The term “heart disease” is frequently used interchangeably with the word “cardiovascular disease.” Cardiovascular disease normally refers to circumstances that involve tapering or congested blood vessels that can lead to a chest pain (angina), heart attackor stroke. Other cardiovascular conditions, such as those that distress your heart’s rhythm, valves or muscle, also are considered forms of heart disease.Heart disease defines a variety of conditions that distress your heart. Ailments under the heart sickness umbrella include heart rhythm problems (arrhythmias); blood vessel diseases, such as coronary artery disease; and heart defects you are born with (congenital heart defects), among others.
Symptoms of heart disease
Depends on the type of heart disease you have. The symptoms may be different for women and men. For example, men will experience chest pain; women will have other symptoms related to chest discomfort like extreme fatigue, nausea and shortness of breath. Other symptoms include:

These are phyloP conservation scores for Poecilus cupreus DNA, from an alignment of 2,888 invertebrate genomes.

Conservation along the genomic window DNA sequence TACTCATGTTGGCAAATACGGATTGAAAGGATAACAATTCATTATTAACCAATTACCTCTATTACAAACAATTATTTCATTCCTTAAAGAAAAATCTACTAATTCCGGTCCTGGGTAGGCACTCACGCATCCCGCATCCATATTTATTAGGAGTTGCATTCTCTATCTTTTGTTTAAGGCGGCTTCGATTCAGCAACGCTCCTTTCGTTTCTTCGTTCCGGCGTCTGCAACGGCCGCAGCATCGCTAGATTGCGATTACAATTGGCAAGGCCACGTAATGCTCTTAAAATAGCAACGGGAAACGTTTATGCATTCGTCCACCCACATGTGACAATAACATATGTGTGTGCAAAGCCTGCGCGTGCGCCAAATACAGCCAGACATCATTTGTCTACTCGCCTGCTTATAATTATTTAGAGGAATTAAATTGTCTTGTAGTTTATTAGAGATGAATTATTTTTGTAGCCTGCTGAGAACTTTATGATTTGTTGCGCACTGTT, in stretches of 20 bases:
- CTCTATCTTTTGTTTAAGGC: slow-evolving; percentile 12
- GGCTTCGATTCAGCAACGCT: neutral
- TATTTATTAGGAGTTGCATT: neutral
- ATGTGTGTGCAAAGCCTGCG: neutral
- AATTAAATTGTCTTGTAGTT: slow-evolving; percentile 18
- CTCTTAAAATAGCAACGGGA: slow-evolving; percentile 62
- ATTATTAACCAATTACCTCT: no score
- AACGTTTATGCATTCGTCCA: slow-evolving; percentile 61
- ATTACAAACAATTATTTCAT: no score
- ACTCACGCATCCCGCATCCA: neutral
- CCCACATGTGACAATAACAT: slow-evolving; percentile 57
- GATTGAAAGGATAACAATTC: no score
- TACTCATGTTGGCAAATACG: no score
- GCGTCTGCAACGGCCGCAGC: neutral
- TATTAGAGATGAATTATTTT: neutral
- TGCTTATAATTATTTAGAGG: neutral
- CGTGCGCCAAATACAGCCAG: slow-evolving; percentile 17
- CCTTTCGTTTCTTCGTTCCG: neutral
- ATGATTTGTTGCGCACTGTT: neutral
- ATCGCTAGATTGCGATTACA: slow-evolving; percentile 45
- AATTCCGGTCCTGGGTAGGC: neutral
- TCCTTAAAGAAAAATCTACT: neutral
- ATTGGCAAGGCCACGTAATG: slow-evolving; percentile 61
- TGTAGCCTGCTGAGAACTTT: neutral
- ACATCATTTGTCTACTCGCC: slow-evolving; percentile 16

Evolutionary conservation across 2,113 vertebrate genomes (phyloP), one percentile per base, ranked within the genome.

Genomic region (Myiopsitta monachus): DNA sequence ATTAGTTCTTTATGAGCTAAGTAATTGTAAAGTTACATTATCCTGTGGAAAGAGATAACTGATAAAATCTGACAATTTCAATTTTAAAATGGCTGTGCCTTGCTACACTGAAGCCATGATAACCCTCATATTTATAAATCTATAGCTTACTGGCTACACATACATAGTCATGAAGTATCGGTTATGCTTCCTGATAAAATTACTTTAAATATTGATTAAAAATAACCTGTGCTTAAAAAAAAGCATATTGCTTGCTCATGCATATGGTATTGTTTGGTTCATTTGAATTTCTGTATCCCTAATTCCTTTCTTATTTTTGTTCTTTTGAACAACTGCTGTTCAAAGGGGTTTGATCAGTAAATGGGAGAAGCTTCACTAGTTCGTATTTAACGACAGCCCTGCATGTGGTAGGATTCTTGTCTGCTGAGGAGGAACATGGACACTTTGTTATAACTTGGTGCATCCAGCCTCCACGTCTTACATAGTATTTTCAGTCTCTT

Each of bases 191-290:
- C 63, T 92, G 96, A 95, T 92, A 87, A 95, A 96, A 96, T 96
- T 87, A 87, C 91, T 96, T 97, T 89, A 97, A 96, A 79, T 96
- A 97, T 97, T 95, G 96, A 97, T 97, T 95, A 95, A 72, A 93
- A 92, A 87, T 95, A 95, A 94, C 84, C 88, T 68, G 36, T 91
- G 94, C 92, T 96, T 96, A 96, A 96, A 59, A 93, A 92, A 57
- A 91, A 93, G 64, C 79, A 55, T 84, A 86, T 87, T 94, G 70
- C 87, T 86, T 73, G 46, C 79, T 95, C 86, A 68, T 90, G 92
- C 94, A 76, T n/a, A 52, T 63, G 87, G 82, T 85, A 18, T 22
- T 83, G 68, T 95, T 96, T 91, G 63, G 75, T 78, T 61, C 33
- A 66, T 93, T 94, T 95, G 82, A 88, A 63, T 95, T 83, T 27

- Pain in the upper abdomen, throat, back, neck, or jaw
- Shortness of breath
- Chest discomfort (angina), chest pressure, chest tightness and chest pain
- If the blood vessels in several body parts are narrowed then it leads to coldness, weakness, numbness or pain in your arms or legs
Menace factors for developing heart diseases
Age: Aging increases your risk of narrowed or damaged arteries and thickened or weakened heart muscle.
Gender: Generally, the risk of heart disease is more for men. However for women, it increases after menopause.
Smoking: Consumption of nicotine constricts the blood vessels, and carbon monoxide damages their inner lining, making them more vulnerable to atherosclerosis.
Poor diet: The diet containing high level of cholesterol, sugar, salt and fat contributes to the increase of heart disease.
Family history: The heart disease in a family history increases the risk of coronary artery disease, specifically if a parent has developed it as an early age.